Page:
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Learn Filipino (Tagalog) with Toddy the Tomcat in this nifty educational version of the beloved storybook intended for English speaking children! Television actor Renato Rizzuti's first children's book is a throwback to early 20th century juvenile fiction, when the world knew rhymes from books not rap, from Dr. Seuss not Dr. Dre. Accompanied by beautiful full colour illustrations from artist Eleonora Bekbulatova, the tales switch from teaching kids about why zebras have stripes to accepting racial equality amongst peers. Each story’s length is concise enough for a young one's short attention span.
This is a straight–forward and user–friendly guide to the Tagalog language. Tagalog for Beginners is the book to help you learn Tagalog (Filipino) on your own, easily and accurately—whether you're traveling to the Philippines for a vacation or a business trip, or you have ties to the large Tagalog-speaking community in the U.S., or you're simply a language lover. From the fascinating history of Philippines' language to how you speak it, join skilled teacher Barrios on a guided introduction—with a practical focus. After journeying through the carefully-paced explanations, conversations, cultural info, and activities in Tagalog for Beginners, learners will be able to use Tagalog (Filipino) in a wide range of common situations. From shopping for food to asking directions, from telling time to expressing how you feel, this book gives you the communication skills you need. The MP3 audio-CD helps reinforce pronunciation and improve listening comprehension. Helpful suggestions guide heritage learners (those of Filipino descent but born outside the Philippines) on how to use the book most effectively for their needs. Key features include:: An accompanying MP3 Audio CD. Realistic dialogues to bring the language to life. Activities and exercises to help you read, write, speak and understand. Notes on the Tagalog language and history. A special section guides native (heritage) learners and instructors on how to use the book most effectively for their needs.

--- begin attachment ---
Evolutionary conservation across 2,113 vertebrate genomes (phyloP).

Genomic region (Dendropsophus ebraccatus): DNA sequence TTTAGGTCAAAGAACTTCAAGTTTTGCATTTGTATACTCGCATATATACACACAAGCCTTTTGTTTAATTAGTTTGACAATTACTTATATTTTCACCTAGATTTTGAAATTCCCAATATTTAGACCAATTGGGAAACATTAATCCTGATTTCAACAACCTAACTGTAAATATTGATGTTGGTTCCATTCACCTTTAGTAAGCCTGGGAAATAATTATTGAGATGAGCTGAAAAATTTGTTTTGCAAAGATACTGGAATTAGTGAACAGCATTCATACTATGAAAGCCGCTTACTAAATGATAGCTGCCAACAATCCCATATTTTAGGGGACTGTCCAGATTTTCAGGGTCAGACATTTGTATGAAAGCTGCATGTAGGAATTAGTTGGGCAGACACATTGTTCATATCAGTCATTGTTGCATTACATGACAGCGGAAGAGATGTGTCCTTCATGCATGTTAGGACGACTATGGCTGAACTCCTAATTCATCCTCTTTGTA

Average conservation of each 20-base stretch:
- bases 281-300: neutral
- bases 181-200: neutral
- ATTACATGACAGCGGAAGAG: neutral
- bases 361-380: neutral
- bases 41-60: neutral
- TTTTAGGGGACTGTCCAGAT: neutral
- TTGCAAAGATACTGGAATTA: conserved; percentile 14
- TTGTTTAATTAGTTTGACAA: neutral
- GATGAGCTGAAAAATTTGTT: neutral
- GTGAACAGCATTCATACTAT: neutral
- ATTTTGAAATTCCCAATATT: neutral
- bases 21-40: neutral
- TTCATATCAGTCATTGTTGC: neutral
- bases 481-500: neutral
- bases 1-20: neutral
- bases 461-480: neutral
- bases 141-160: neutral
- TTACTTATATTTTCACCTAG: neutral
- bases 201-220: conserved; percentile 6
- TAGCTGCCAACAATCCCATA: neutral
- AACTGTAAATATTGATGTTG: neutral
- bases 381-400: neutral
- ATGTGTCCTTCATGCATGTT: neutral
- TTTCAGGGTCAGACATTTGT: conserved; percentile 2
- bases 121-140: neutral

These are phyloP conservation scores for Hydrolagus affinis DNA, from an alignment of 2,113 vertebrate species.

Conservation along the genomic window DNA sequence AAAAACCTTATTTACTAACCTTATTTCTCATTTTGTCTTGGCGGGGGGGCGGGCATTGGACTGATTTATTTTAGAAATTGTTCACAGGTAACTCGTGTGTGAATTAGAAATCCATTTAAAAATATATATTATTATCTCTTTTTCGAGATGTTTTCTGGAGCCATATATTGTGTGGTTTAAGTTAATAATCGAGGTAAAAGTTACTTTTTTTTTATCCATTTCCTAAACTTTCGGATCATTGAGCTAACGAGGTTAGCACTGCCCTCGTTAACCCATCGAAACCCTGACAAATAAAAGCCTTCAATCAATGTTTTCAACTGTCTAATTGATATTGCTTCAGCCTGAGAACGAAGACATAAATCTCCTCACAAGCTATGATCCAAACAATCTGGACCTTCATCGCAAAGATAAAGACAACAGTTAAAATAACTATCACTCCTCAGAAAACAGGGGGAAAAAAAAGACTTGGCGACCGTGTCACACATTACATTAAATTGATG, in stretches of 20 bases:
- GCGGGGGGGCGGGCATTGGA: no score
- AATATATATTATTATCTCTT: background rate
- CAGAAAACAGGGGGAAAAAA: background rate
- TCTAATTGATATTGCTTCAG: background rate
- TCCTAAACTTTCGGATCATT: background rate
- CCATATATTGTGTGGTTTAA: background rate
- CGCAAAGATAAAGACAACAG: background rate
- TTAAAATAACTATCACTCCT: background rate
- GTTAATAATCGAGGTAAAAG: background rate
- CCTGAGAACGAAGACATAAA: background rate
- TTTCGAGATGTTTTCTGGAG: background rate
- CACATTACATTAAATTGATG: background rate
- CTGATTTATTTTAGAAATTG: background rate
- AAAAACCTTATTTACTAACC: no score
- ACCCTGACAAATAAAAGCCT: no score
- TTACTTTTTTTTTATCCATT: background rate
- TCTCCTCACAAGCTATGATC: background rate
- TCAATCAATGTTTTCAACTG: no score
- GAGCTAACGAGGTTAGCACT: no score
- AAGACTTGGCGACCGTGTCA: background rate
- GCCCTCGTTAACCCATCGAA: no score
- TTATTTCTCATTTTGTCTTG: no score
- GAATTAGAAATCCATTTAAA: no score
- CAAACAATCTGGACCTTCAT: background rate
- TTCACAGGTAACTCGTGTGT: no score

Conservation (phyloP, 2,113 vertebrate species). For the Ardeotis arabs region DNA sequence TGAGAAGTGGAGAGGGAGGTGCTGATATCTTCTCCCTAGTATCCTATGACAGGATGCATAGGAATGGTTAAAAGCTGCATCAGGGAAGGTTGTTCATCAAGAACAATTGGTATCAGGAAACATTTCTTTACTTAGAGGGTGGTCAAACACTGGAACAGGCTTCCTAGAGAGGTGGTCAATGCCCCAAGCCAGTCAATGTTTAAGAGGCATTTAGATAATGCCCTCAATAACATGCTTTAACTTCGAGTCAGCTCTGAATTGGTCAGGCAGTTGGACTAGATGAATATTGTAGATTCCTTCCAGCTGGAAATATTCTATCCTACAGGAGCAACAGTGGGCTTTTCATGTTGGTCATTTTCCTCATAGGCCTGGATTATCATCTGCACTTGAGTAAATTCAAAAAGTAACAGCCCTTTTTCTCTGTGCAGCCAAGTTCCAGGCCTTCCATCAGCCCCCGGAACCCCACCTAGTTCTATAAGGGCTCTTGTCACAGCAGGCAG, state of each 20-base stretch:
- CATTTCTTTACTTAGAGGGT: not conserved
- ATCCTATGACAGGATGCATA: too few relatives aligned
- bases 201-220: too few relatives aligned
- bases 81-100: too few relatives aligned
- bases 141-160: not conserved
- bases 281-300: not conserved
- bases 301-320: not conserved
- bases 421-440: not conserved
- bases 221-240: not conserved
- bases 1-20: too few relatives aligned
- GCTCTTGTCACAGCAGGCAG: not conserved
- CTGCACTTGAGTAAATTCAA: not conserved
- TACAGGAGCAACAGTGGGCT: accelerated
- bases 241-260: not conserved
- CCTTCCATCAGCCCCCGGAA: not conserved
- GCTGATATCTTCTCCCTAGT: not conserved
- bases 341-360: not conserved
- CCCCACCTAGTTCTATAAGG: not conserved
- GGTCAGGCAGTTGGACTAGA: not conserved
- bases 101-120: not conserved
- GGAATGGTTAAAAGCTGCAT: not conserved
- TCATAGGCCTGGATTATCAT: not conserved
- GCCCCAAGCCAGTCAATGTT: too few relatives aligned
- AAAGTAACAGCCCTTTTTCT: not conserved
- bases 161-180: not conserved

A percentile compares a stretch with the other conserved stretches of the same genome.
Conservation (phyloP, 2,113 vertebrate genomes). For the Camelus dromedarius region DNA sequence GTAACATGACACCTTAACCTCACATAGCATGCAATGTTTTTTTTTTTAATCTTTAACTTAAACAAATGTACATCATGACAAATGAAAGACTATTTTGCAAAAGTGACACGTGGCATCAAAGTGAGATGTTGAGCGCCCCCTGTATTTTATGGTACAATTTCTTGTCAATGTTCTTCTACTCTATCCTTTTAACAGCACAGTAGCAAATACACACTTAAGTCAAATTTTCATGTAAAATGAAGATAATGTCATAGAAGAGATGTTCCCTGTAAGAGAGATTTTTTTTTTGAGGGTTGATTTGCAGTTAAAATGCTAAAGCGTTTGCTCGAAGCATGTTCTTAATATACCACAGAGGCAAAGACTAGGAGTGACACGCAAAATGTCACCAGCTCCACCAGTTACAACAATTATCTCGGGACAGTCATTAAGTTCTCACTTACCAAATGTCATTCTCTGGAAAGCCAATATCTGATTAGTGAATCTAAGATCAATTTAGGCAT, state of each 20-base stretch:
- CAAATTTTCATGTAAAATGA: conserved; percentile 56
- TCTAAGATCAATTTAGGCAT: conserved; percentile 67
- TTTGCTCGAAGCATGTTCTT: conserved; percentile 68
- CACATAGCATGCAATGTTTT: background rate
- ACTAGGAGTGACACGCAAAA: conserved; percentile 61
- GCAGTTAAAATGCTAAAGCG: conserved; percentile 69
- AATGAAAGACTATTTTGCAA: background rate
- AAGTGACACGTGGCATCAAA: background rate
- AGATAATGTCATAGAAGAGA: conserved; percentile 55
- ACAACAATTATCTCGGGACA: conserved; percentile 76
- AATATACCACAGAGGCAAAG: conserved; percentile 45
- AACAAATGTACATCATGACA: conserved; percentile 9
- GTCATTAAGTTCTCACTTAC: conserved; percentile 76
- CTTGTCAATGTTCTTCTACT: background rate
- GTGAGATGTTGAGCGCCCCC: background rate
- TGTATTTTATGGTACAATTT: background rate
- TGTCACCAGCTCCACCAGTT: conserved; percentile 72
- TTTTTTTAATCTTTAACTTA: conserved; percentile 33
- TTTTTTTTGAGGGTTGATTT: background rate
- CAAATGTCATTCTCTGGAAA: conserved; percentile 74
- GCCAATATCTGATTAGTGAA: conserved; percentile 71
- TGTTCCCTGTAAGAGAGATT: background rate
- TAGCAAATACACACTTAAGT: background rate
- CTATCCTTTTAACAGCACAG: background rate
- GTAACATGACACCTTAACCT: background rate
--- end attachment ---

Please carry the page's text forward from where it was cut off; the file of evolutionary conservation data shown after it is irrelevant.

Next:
Language choice has become a common phenomenon in interracial encounters in which speakers are always faced with the challenge of choosing an appropriate language in various domains of communication. In multilingual and multiracial societies, language choice can sometimes be crucial because of its social, political, and economic impact on the speakers. Even in the smallest unit of a society which is the family, language choice plays an important role particularly in interactions between husbands and wives who come from different linguistic and cultural backgrounds. It is therefore the objective of this research to examine the language choice in interracial couples' communication. More specifically, this research examines the language choice, accommodation strategies, and code switching patterns in verbal communication of Filipino-Malaysian couples in the home domain. Furthermore, this study explores the occurrence of language choice in relation to ethnicity, first language, and gender. To carry out the study, 60 spouses consisting of Filipino-Malay, Filipino-Malaysian Chinese and Filipino-Malaysian Indian couples were interviewed and given questionnaires which include the socio demographic profile, language choice and accommodation strategies used. Data were collected using the qualitative approach by interviewing and recording the conversations of Filipino-Malaysian couples. To support the qualitative findings, a quantitative approach based on the questionnaire results was also used. The findings of the study reveal that Filipino-Malaysian couples prefer English as their medium of communication at home with some switching to Bahasa Malaysia, Chinese and Filipino languages. The couples' preference of English is prevalent although none of them considered English as their first language. Their mother tongue becomes the secondary preference which is evident in the use of code switching. The findings further reveal that couples' language choice is influenced by ethnicity, first language and gender. On the other hand, the use of accommodation strategies such as approximation, interpretability, discourse management and interpersonal control accommodation strategies occurs in many interactions. The findings of the study support Giles' and Powesland's (1978) Communication Accommodation Theory (CAT) that in interracial couples' communication spouses tend to accommodate each other by using a range of accommodation strategies which include code switching.